Swans, pelicans, cormorants and loons


The tundra, or whistling, swan is a relative of the trumpeter,but is not normally seen in Illinois. From time to time, theycan be seen in the northern part of the state.
Trumpeter swans are the largest of the waterfowl seen in Illinois. They can weigh nearly 40 pounds and have a wingspan of 7-8 feet. Trumpeter swans disappeared from Illinois by the late 1800's, but have been staging a comeback. Note the green identification band placed around its neck by researchers. Mute swans have orange bills with a black edge and a line that extends to the eye. Mute swans were imported to the U.S. to be placed in parks and estates. Escapees are now competing with native birds for food in some parts of the country.



American White Pelicans are white with black primary feathers. Their large bills contain a pouch for scooping up fish. The pouch is not visible during flight.

Their presence in Illinois is an interesting story, because their normal migration route is well west of here. A few years back, a group of pelicans wound up in the Illinois River Valley.

Perhaps a storm pushed them off course. Whatever the reason, they have returned in greater numbers each year. Migration is a learned behavior, and apparently the pelicans have learned that the route to a warm winter home goes through Illinois!

Pelicans often fish cooperatively in groups(above). These pelicans were seen at Chautauqua National Wildlife Refuge north of Havana.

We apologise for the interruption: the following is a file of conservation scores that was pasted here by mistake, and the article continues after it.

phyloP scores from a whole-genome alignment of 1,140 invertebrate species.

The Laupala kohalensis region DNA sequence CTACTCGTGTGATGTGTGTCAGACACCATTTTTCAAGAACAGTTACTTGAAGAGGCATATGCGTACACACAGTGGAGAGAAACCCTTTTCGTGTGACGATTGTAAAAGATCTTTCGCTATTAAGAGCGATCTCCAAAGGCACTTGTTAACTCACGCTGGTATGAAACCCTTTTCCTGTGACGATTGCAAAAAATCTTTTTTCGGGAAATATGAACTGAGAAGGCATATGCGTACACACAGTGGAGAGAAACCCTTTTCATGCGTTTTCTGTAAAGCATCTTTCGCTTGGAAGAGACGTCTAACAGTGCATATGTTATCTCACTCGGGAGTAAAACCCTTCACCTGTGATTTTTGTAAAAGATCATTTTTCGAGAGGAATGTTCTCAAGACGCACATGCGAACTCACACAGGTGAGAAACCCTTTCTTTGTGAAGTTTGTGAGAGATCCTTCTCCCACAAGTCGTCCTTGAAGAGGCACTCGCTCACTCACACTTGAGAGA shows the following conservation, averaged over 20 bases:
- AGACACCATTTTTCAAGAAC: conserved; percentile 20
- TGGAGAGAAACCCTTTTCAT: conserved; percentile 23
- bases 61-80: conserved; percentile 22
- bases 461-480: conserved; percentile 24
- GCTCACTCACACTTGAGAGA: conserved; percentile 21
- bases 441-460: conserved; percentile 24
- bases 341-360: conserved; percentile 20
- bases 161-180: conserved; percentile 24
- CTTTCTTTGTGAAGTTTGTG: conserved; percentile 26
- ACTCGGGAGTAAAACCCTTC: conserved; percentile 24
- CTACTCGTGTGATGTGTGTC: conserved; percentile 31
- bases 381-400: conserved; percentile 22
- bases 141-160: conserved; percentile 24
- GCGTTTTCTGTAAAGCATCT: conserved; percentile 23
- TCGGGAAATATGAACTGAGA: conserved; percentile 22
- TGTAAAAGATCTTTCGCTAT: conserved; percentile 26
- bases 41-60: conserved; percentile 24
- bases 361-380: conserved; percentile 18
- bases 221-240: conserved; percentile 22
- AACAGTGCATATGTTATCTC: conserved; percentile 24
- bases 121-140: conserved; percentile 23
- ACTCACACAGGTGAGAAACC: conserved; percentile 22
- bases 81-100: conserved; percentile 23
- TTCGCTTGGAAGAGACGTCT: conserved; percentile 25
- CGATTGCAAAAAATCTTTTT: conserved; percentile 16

Double-crested cormorants can be seen diving for fish during migration time in Illinois. They have a hooked bill that is easier to see than the double crest which is usually flat to the head. These roosting cormorants were located by their loud and eerie "croak." They were seen on Lake Springfield in Sangamon county during fall migration.

Common loons are the loon species most likely to be seen in Illinois. They are regularly found on large bodies of water during migration. Sometimes, loons mistake large expanses of wet pavement for water and try to land. Unfortunately, loons are very front heavy and must be on water in order to take off again. In the past, loons have been brought to the Illinois Raptor Center that have landed on roadways or parking lots. The birds pictured were released at Lake Shelbyville after a couple of days of observation. They also consumed a fortune in fish during their stay with us.  

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